Forget OpenAI's Sora: Kling AI is producing mesmerizing videos.

Keeping up with developments in the field of artificial intelligence, let alone following them, is quite challenging. While OpenAI’s Sora is quite impressive, now the Chinese company Kling AI is raising the bar in video production.

The growth in the field of artificial intelligence continues at an incredible pace. Just a few months after the introduction of OpenAI’s text-to-video AI Sora in February, a serious competitor has unexpectedly emerged from China. The Chinese video platform company Kuaishou has unveiled its generative video model Kling, which appears impressive with its advanced capabilities.

Kling has overshadowed Sora

While OpenAI showcased Sora earlier this year, it has not yet been released for general use. On the other hand, Kuaishou has already launched Kling. Thus, Kling goes down in history as one of the first text-to-video generative AI models available for public testing for free.

The short video platform, which boasts over 600 million active users, announced its new tool earlier this month. Kling can produce videos up to two minutes long with a frame rate of 30 FPS and a resolution of up to 1080p. As known, Sora was capable of producing 1-minute clips. Looking at the examples of Kling published by Kuaishou and users, we see that the generative video model adheres to prompts and performs quite well in terms of physics. Kling can also transform a photo input into a video.

At its core, Kling is based on the same type of diffusion transformer model as Sora and supports various aspect ratios and different shot types. It is worth mentioning that the model used in the AI is proprietary to the company. According to the company’s website, Kling has advanced 3D face and body configuration capabilities to improve limb movement, contributing to its physical accuracy.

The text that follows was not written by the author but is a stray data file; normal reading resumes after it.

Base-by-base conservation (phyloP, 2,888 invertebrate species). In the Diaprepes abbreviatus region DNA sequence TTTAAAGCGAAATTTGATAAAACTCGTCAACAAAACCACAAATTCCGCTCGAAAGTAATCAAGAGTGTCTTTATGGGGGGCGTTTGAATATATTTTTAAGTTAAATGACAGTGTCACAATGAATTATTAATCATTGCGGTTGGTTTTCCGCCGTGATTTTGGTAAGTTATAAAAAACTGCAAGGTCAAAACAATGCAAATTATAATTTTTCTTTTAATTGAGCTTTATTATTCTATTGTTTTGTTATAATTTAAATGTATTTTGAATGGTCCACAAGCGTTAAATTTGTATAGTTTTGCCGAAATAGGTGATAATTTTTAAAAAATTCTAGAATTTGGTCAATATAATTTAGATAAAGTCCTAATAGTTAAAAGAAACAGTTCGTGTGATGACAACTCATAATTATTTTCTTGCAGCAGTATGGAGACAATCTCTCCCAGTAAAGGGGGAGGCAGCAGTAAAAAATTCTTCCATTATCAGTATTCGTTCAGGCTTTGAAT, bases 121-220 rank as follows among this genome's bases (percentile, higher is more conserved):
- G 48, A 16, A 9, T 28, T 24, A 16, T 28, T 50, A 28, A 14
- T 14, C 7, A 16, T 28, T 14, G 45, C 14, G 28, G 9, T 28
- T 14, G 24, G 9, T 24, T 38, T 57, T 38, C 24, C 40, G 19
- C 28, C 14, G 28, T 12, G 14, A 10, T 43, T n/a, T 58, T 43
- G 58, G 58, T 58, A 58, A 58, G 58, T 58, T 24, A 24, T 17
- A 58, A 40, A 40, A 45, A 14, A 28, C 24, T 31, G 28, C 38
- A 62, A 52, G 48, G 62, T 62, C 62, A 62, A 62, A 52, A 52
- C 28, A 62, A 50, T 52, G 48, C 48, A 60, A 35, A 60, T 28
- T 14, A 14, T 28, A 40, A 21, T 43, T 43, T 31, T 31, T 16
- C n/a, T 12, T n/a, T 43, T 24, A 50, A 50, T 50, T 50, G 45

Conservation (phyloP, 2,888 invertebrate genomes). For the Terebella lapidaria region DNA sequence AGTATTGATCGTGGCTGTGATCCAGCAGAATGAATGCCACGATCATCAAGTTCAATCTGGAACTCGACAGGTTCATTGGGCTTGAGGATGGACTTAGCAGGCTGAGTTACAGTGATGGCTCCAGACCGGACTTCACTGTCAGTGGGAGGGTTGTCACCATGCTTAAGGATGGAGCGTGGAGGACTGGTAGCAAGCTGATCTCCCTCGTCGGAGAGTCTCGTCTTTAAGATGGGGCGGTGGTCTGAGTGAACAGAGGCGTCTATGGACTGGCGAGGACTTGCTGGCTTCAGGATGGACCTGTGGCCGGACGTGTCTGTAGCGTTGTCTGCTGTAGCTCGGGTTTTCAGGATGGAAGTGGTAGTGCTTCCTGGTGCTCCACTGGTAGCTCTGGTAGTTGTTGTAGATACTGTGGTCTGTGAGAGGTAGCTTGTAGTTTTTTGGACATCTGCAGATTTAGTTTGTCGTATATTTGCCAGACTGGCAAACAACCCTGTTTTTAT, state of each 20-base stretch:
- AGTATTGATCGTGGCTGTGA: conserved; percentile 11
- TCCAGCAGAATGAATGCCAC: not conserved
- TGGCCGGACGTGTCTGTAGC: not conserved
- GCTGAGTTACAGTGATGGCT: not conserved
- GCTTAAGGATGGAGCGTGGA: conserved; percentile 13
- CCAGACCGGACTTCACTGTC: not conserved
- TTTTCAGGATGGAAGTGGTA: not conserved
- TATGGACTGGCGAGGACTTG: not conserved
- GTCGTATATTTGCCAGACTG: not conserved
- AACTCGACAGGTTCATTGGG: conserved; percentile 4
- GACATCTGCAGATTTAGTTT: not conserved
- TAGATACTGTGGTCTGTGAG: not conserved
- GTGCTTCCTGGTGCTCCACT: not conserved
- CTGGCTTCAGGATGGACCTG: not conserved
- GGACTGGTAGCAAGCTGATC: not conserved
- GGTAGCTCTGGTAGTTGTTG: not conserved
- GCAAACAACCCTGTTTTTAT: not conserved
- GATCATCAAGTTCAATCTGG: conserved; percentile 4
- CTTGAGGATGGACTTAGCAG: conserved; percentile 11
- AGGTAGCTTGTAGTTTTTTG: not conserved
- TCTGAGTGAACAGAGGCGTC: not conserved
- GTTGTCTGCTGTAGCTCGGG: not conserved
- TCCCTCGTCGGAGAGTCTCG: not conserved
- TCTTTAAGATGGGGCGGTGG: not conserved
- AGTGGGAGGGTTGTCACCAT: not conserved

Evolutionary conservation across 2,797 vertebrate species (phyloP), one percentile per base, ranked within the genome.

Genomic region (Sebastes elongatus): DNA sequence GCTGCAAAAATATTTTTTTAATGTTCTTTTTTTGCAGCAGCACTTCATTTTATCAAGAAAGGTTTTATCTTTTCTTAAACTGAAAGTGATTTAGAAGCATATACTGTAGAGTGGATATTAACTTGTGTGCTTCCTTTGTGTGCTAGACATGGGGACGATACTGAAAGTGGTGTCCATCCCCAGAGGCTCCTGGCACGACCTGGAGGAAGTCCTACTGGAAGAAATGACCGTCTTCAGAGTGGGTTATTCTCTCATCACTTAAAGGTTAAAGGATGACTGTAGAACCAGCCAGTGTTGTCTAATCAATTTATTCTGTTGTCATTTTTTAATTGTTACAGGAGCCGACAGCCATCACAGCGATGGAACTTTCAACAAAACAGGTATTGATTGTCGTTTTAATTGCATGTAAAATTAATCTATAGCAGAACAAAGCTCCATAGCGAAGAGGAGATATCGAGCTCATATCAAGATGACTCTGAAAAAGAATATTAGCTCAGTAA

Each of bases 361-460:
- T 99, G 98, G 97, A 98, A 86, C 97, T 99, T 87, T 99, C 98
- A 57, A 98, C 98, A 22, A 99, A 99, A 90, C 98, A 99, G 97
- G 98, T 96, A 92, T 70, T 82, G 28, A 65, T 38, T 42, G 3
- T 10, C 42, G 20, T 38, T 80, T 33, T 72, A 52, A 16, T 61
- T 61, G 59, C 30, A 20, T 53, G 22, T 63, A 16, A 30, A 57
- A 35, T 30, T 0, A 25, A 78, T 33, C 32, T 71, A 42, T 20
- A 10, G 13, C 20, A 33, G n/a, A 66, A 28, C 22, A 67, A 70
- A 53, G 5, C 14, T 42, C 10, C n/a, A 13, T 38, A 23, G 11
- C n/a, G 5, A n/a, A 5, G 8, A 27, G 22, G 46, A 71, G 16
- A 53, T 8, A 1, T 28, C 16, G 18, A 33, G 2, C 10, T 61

Upon closer examination of Kling’s examples, it is evident that it can produce impressive photorealistic scenes, although similar blurriness seen in other AI-generated videos is also present. In some cases, such as the parrot video, even trained eyes might struggle to identify that the video was AI-generated, showcasing the model’s power.

Another significant strength of Kling is its handling of liquids. Sora, Runway, and others often struggle with liquids, but Kling can consistently pour milk into a cup of coffee. Kling and similar AIs operate similarly: they combine diffusion models traditionally used in video generation AI with a transformer architecture that helps them understand larger video data sets and produce more efficient results.

Kling’s greatest strength lies in its mastery of these data sets. The company operates one of China’s largest short video platforms, with users uploading millions of videos. Despite this, Kling currently produces only a few seconds of output in its public version. It’s worth noting that Sora also creates short videos in many examples. This approach helps reduce the issue of hallucinations. The longer the video, the more possibilities the model has to predict, increasing the likelihood of errors.

Increasing Competition

Currently, text-to-video AIs available on the market can typically produce videos that are only a few seconds long. However, even these few seconds (5-20 seconds) of videos are expected to bring significant changes to the industry. On today’s social media platforms, people usually watch a few seconds of vertical format videos and then continue scrolling. Short but impactful videos produced by AIs align with this consumption pattern. Additionally, they can be used in advertising.

For now, these tools will remain productivity tools supporting content creators. In the future, we will see these tools being used in music videos and even in the cinema industry.

There is nothing new to say about Sora, but its main competitor, Runway, has made significant improvements in generative video AI with Gen-3 Alpha. It now offers finer controls, greater consistency, and higher quality.

A startup named Luma AI, which we haven’t heard of before, has also released a similar model for general use, and it looks impressive as well. It is said that ByteDance, the biggest competitor of Kuaishou, will soon launch its own generative video tool. ByteDance, as is well known, is the owner of TikTok. Therefore, competition in the field of generative AI for video production is rapidly increasing.

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